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Michele Roberts entered the NBA’s player union in a tumultuous time — long-time union president Billy Hunter had been ousted in a rancorous fight, the union felt adrift, and negotiations with the NBA on a new Collective Bargaining Agreement were looming (and players felt they had been screwed in the last CBA, following the lockout).

Roberts, the first female head of a professional sports labor union, settled things down. She cleaned up the union finances and made them more transparent to players, she worked hard to establish relationships with the players, and while she rattled some sabers with the NBA in negotiations, she also worked in a non-combative way with Adam Silver and team (unlike the Billy Hunter/David Stern relationship) and got a deal done the players liked without a lockout or labor mess.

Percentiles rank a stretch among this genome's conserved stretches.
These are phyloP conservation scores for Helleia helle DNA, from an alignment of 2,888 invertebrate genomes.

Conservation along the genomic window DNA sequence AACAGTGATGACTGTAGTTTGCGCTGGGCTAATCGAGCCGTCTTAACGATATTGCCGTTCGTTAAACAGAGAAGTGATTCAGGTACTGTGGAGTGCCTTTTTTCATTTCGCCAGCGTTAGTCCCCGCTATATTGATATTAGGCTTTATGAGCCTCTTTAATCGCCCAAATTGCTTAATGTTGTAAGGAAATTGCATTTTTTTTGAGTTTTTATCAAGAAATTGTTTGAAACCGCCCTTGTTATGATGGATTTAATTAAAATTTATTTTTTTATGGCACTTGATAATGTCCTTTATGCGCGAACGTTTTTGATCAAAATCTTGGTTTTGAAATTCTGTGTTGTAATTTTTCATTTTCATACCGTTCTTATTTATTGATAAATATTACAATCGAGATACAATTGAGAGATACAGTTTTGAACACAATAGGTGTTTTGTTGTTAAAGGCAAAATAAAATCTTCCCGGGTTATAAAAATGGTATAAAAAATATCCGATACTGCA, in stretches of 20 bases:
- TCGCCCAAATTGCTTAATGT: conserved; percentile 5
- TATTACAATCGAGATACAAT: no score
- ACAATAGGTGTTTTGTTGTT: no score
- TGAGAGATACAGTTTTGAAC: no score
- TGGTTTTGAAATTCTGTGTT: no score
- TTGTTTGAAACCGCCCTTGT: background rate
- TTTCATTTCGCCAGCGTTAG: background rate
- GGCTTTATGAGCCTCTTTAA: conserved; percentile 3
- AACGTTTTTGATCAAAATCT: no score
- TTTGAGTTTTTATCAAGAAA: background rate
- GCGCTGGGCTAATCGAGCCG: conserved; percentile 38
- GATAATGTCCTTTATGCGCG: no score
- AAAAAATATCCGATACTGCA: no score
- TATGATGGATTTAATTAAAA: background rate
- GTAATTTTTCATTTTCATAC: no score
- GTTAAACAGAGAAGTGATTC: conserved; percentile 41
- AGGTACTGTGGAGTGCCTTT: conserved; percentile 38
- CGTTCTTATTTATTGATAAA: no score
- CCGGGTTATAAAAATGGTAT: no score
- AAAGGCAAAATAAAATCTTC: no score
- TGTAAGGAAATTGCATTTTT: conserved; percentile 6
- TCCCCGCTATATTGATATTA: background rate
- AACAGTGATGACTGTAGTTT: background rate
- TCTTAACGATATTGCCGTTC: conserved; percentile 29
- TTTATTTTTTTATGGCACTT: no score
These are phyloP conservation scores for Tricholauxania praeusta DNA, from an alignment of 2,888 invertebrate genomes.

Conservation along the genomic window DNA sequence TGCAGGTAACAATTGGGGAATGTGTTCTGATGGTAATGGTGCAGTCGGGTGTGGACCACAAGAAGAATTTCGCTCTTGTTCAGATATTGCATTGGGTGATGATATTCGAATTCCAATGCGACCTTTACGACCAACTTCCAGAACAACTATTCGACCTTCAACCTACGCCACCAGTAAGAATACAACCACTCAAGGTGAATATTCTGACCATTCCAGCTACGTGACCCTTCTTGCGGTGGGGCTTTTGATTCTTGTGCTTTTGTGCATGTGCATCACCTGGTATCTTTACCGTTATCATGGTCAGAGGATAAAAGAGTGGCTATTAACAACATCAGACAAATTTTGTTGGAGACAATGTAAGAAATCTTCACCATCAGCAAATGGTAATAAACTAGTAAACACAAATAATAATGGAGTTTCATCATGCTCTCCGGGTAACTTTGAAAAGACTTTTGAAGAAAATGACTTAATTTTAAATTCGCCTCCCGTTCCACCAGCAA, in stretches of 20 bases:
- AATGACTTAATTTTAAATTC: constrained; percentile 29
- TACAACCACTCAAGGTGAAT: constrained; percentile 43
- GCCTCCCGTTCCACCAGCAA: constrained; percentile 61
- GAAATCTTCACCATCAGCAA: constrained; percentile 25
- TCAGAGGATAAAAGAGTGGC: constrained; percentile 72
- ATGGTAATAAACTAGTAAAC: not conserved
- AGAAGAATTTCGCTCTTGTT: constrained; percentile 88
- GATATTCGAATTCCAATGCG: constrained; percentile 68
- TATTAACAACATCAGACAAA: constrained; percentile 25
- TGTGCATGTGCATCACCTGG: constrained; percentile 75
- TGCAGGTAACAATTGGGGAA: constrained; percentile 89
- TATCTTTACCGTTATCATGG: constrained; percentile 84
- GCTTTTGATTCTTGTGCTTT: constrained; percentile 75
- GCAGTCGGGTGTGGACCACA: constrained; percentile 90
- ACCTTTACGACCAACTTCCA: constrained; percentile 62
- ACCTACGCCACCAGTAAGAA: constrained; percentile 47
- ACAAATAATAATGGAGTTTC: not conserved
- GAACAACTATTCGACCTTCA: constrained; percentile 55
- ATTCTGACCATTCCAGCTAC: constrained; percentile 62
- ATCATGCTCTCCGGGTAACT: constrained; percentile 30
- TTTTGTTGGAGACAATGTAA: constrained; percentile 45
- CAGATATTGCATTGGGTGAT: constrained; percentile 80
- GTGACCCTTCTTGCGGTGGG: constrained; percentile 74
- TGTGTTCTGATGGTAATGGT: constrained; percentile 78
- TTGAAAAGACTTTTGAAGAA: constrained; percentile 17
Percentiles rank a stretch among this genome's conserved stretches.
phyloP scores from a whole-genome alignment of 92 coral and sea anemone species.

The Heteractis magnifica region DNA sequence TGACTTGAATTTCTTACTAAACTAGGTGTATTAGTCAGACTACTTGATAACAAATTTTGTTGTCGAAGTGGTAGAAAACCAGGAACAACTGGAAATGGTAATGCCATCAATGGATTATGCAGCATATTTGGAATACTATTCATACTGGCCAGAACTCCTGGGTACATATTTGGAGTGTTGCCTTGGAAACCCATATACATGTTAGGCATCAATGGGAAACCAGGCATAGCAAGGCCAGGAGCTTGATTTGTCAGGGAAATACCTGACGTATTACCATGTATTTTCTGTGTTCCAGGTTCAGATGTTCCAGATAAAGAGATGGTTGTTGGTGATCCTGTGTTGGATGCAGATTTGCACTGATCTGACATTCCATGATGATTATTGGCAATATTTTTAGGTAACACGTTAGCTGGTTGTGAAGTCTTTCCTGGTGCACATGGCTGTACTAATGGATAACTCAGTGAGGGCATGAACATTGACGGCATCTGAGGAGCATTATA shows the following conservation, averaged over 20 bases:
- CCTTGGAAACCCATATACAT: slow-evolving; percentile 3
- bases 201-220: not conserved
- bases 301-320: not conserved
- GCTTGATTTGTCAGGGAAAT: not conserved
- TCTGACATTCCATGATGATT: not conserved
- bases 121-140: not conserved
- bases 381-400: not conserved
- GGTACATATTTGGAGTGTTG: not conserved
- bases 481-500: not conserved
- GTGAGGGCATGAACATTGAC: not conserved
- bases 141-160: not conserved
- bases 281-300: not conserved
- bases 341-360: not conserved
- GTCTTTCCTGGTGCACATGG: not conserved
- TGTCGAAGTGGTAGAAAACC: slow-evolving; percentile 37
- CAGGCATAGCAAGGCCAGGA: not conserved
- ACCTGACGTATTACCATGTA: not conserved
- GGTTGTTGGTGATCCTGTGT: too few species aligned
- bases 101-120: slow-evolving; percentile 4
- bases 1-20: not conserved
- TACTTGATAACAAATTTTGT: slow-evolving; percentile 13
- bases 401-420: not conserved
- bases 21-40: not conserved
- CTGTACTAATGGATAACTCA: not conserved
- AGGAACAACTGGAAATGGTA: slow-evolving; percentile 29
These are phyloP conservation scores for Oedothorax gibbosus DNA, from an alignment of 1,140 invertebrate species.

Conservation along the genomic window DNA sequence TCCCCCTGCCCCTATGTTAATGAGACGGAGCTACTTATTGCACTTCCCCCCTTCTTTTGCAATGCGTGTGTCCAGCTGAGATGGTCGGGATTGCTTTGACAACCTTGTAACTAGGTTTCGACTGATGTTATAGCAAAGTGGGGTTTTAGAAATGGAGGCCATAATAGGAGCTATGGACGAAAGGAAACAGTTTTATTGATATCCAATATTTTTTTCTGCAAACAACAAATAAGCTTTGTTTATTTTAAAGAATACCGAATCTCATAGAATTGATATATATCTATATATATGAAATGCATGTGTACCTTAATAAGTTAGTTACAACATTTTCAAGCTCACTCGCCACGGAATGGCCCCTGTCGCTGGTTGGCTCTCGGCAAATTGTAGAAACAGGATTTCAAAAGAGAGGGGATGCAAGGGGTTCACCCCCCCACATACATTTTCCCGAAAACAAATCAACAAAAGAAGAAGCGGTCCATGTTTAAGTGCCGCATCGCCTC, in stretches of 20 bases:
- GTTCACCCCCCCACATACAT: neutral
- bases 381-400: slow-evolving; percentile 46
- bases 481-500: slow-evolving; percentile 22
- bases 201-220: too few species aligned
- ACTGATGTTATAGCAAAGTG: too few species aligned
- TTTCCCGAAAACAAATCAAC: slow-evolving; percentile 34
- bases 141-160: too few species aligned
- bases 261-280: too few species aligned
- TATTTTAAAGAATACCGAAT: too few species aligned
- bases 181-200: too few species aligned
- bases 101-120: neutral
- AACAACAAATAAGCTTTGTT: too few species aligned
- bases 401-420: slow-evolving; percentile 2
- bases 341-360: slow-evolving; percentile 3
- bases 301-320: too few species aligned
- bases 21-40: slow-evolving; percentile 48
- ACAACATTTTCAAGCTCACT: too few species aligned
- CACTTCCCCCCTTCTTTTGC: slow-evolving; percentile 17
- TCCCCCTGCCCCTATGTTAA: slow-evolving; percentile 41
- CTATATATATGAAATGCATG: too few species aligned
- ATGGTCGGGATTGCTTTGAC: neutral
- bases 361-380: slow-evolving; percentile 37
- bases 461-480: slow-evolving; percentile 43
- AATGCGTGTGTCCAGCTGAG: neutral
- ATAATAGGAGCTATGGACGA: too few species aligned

Roberts’ contract with the union is up, but she is going to ask for a new deal — one she likely gets — reports Adrian Wojnarowski of ESPN.

With an original four-year agreement set to expire in September, Michele Roberts plans to seek a new contract as the executive director of the National Basketball Players Association, sources tell ESPN…

Roberts had strongly considered staying in the NBPA’s executive director role for only the length of her original contract — and expressed that to the union’s senior membership — but has recently decided to pursue a longer tenure, sources said.

NBPA president Chris Paul played a significant part in Roberts’ hiring in July 2014 and he has built a strong working relationship with Roberts.

Roberts also has a good relationship with the star-heavy executive committee of the union — CP3, LeBron James, Stephen Curry and others — making it likely she gets a new deal.

As for what’s next, at the front of that list Roberts is working with Silver and others on reforming the NBA’s one-and-done rule (it was supposed to be part of the CBA negotiations but was too big and complex an issue to fold into that timeline).